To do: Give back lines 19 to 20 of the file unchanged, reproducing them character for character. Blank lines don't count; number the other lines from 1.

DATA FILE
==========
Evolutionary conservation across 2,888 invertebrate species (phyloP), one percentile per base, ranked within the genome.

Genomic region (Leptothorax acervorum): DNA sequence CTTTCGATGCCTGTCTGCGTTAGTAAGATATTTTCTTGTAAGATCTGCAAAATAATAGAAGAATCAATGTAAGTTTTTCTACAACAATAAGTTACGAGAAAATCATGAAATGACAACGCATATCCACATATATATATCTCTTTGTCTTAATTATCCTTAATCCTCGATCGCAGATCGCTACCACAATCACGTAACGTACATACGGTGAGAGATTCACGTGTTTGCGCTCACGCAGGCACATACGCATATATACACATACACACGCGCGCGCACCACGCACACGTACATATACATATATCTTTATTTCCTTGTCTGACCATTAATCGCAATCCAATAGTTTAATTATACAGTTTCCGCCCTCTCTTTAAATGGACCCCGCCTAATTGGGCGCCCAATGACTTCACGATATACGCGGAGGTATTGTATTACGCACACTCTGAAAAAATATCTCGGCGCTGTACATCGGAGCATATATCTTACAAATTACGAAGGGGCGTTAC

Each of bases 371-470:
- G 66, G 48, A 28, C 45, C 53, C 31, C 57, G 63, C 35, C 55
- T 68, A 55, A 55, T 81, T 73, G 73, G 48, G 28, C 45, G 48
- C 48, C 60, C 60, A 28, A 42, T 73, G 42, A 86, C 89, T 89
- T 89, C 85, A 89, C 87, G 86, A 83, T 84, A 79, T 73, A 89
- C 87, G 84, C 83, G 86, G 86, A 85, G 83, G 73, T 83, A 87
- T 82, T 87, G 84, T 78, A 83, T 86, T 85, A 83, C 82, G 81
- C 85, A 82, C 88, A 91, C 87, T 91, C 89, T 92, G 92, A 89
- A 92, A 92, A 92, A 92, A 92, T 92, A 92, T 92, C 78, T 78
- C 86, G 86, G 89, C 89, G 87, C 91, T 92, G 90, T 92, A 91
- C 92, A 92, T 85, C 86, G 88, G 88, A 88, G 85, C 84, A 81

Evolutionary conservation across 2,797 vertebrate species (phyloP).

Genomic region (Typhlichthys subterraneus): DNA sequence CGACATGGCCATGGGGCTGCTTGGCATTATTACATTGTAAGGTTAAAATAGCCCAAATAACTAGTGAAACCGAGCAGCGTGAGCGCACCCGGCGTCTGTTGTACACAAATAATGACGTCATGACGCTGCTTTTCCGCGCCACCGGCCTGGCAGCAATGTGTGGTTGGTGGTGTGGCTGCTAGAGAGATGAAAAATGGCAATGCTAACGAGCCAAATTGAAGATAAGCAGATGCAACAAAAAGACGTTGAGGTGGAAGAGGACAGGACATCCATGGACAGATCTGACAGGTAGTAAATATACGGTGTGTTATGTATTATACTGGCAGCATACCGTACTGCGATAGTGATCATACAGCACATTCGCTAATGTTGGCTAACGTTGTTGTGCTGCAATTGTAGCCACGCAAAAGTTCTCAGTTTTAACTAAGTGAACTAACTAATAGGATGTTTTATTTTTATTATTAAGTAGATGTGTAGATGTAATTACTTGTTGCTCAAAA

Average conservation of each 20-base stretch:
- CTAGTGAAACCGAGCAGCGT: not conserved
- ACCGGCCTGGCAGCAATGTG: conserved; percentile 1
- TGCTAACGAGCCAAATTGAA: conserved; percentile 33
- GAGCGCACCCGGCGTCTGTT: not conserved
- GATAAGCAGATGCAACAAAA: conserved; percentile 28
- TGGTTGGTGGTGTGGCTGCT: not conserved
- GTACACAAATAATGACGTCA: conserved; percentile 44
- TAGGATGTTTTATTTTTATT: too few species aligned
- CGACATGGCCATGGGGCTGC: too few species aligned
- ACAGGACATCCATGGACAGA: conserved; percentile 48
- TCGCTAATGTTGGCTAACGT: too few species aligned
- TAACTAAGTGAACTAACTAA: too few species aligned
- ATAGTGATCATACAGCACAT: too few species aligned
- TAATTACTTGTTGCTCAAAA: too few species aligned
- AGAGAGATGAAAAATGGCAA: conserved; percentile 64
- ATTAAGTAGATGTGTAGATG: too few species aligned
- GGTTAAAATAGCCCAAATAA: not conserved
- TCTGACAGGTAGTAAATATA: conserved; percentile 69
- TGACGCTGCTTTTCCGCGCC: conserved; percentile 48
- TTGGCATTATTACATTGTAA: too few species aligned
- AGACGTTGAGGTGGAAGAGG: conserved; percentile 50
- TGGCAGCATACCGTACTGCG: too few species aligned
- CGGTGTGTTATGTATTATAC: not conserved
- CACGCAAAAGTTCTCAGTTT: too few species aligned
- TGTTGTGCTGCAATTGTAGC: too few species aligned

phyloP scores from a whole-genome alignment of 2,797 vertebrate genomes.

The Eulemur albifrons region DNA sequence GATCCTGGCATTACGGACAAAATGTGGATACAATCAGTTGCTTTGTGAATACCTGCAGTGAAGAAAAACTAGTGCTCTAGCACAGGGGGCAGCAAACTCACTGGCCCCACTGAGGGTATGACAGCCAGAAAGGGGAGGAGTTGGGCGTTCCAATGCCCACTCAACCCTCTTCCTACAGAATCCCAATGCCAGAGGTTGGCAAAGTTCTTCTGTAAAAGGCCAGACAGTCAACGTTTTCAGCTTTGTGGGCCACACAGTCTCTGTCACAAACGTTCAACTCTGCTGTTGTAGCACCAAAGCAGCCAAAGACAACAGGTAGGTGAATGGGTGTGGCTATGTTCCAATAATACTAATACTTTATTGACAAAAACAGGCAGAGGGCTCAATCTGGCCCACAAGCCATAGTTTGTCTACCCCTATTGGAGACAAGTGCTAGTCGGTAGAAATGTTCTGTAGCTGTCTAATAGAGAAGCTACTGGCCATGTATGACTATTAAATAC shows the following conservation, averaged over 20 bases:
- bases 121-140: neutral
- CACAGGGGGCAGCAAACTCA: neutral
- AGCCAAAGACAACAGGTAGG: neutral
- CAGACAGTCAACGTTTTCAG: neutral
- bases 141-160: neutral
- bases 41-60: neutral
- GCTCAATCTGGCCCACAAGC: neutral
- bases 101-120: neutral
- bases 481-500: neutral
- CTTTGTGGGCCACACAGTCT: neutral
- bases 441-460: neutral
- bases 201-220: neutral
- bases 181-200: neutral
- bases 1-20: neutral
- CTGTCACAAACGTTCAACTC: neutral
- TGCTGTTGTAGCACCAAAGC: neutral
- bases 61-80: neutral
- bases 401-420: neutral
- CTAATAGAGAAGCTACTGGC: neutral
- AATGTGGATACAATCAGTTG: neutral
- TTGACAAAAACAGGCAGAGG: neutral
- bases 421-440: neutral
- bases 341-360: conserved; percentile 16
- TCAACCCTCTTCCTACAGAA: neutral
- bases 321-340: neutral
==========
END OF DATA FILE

- TGCTAACGAGCCAAATTGAA: conserved; percentile 33
- GAGCGCACCCGGCGTCTGTT: not conserved